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What to Include in Your Pet First Aid Kit

Items to Include in a Pet First Aid Kit

Being a pet parent or pet sitter is a rewarding experience full of tail-wagging fun, but what should you do if the pet in your care becomes ill or injured? These situations can happen at any time and being ready for them is crucial to your dog or cat’s health and well-being. One great way to be prepared for an unexpected pet emergency is to keep a Pet First Aid kit.

This National Pet First Aid Awareness Month, we have compiled a list that features all the essential items you should include in a Pet First Aid kit. If equipped with the following products, you will be able to treat a wide range of issues—helping your furry

friend as best you can!

Here is what to put inside your Pet First Aid kit:

#1. Gauze and Self Adhering Bandages and adhesive tape

Gauze and non-adhesive bandages can help to control bleeding and cover your pet’s wounds. Unlike adhesive human bandages, these items will not stick to your pet’s fur.

#2. OTC Antibiotic ointment

Apply to wounds prior to bandaging to protect against bacterial infections.

#3. Blunt-Tip Scissors

Scissors are useful for cutting and applying bandages, as well as removing hair from certain problem areas. A pair of scissors with blunt tips allows for delicate trimming near hard-to-reach areas like the ears and eyes.

#4. Disposable Gloves

To protect yourself and decrease the spread of infection, disposable gloves made of nitrile or latex should be worn when administering first aid.

#5. An Eye Dropper or Syringe

An eye dropper or syringe can be utilized to flush wounds and give oral treatments to your pet.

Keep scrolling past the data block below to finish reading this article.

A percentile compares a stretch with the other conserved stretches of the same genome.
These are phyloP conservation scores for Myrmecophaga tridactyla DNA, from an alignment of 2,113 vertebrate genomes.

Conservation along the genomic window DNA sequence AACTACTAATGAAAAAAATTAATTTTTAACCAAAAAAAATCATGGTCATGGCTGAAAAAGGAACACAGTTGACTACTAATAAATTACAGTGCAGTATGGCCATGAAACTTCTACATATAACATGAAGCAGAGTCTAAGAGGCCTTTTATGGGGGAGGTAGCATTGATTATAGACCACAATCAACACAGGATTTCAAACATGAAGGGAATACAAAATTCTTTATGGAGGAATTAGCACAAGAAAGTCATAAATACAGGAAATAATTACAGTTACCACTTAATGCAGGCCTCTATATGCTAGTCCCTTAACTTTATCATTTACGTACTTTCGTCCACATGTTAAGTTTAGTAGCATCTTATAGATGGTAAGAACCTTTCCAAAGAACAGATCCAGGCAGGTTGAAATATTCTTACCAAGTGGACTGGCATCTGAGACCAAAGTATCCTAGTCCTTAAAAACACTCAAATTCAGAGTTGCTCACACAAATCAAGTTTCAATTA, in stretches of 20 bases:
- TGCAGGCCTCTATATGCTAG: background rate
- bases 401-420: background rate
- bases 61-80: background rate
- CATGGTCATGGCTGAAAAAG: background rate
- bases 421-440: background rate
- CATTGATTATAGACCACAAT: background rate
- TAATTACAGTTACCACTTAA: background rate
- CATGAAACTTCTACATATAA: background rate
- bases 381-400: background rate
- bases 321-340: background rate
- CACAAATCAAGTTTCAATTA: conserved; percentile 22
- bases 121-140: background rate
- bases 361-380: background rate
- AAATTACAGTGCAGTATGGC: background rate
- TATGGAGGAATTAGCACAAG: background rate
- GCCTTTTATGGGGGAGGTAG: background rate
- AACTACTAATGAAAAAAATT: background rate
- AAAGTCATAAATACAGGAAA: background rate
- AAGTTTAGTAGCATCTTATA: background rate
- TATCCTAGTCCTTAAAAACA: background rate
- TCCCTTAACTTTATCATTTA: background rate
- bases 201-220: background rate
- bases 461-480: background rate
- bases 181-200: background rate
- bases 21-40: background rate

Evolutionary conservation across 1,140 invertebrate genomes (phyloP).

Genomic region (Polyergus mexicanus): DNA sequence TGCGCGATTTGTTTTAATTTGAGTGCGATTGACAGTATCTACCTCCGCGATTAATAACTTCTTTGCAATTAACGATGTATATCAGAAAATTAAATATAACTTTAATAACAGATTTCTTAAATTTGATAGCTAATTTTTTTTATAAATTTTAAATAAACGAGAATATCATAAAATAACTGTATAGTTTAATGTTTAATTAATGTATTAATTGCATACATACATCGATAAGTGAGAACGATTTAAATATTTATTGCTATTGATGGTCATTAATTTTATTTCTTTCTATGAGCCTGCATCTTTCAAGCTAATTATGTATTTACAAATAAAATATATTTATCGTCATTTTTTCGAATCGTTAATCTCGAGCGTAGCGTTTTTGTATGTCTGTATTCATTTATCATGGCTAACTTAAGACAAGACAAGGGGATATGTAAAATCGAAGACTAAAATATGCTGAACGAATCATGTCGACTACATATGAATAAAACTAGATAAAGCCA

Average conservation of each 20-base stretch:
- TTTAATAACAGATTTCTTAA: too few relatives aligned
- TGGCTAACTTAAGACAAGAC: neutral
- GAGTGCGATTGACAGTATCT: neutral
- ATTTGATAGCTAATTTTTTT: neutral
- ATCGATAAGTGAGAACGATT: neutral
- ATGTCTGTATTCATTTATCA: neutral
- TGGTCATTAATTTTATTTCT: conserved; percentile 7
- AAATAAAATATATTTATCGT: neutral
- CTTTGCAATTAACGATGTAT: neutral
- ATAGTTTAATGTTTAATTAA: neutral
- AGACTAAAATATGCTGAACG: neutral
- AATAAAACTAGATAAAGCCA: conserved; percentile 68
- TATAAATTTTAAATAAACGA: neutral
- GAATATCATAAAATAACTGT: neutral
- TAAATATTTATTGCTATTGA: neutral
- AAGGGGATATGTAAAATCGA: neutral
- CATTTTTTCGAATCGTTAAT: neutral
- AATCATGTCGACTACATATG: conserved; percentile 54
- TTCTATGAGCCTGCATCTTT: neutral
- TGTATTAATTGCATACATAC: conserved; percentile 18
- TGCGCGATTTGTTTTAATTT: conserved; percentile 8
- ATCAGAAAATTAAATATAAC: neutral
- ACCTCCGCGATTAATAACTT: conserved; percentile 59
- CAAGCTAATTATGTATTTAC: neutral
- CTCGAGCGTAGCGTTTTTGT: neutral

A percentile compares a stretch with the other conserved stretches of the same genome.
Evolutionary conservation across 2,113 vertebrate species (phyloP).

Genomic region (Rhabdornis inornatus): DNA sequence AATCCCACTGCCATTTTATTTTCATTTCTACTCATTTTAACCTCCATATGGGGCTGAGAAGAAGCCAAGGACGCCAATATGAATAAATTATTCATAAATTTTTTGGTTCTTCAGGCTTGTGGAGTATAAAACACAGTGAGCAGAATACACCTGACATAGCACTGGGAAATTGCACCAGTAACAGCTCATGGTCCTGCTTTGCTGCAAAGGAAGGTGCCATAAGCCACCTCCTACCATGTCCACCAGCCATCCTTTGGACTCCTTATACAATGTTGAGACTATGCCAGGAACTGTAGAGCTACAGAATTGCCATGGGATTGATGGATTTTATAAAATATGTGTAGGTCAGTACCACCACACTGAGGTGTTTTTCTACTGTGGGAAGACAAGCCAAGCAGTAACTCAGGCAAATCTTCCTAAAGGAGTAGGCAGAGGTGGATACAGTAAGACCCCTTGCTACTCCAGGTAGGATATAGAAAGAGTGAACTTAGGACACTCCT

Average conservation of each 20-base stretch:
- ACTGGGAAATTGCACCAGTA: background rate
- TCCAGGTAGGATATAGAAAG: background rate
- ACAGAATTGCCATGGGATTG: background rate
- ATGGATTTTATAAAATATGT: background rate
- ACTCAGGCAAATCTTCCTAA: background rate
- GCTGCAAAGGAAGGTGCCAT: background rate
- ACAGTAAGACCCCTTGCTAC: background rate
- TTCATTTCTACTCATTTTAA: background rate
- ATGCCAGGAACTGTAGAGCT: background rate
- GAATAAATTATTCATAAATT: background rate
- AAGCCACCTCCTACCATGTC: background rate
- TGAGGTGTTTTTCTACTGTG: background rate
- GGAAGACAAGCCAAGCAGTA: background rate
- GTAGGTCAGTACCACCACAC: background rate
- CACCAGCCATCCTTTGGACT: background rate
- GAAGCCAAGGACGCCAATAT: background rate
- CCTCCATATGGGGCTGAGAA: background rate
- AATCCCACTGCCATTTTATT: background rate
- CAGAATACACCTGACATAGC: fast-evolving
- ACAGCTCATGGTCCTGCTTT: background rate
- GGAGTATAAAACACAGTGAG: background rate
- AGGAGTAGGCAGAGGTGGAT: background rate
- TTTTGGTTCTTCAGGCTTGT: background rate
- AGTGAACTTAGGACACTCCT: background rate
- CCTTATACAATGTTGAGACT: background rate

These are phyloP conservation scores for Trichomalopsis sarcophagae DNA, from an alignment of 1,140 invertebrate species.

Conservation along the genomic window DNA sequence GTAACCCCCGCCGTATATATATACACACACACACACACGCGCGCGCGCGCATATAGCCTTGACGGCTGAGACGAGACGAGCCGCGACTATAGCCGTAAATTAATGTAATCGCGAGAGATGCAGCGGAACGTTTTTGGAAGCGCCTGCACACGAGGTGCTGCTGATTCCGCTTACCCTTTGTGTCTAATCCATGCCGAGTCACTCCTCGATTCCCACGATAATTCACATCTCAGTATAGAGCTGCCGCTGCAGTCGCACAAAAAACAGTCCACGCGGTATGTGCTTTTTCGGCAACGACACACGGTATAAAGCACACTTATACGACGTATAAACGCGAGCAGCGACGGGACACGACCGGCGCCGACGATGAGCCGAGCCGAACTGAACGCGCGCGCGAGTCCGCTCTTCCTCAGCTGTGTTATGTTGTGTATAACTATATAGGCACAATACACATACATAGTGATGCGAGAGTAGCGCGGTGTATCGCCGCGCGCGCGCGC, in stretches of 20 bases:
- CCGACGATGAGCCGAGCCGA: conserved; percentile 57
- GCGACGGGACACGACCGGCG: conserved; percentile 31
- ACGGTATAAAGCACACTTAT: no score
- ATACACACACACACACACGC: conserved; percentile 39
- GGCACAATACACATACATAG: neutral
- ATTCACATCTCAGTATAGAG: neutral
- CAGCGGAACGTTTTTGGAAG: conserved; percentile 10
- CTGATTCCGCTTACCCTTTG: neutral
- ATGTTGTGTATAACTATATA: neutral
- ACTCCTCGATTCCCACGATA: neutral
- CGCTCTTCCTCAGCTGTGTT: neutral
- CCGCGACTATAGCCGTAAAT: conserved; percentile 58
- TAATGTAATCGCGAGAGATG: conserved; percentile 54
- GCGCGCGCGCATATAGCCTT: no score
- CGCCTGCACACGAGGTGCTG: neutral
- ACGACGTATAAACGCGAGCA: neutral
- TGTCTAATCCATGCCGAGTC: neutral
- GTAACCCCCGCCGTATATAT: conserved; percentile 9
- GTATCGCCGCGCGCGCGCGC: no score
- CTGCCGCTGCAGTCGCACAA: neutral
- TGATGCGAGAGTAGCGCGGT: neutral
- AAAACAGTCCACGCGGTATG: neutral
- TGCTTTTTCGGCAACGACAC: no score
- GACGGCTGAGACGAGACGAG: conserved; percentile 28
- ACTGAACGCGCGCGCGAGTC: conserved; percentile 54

#6. Cotton Balls or swabs

When cleaning wounds and applying treatments, use a cotton ball or swab.

#7. Wound Disinfectant (Chlorhexidine solution)

A non-stinging antiseptic should be used to clean wounds. This solution is known to kill bacteria and prevent infection. Because it is non-stinging, your dog is less likely to react to its application.

#8. Milk of Magnesia or Activated Charcoal

Milk of Magnesia or activated charcoal can be given to your pet to help absorb toxins. For proper dosage, consult your veterinarian.

#9. Hydrogen Peroxide (3%)

3% Hydrogen Peroxide can be administered to induce vomiting in dogs. Do not use for cats. Check labels before dispensing, as concentrations above 3% can be damaging to your pet’s health.

#10. Styptic Powder or a Styptic Pencil

Blood clotting agents like Styptic Powder and Styptic Pencils can be applied to stop small wounds from bleeding.

#11. Tweezers

Tweezers can be used to remove ticks from your pet’s skin.

#12. An Old Credit Card

Using tweezers to remove a bee stinger may squeeze more venom into your pet’s skin. Instead, get rid of a stinger by gently scraping over the area using an old credit card.

#13. Benadryl

Benadryl can help relieve allergic reactions to bee stings, insect bites, and snake bites. Talk to your veterinarian before giving your pet Benadryl as it can make certain conditions worse, such as glaucoma. Make sure your Benadryl does not contain xylitol.

#14. A Digital Thermometer

If your pet seems ill, you may want to take their temperature before consulting your veterinarian in order to get a more accurate diagnosis. Do this by using a digital pet thermometer and always be sure to use some type of lubricant when taking their temperature.

#15. Saline Solution

You’ll need saline solution to flush out a wound. Never use peroxide to clean a wound, it can actually slow healing.

#16. Emergency Warming blanket

An emergency warming blanket to keep your pet warm if they’ve been injured outside when it’s cold or raining (or if they are in shock).

#17. Flashlight

It’s imperative to have a light source, not just for nighttime, but also for looking closely into ears, nostrils, and your pet’s mouth

#18. Emergency Contacts

Make sure you have your Veterinarian’s number handy. Also, include the phone number of your nearest animal poison control center and 24/7 Vet emergency clinic.

It is recommended that you call your veterinarian before treating an ill or injured pet. Each furry friend is different, and their needs may vary based on medical history. After administering First Aid, you should immediately seek professional care.

Remember to also check your Pet First Aid kit a few times each year. This way, you can

confirm that no products have expired or need to be replaced.

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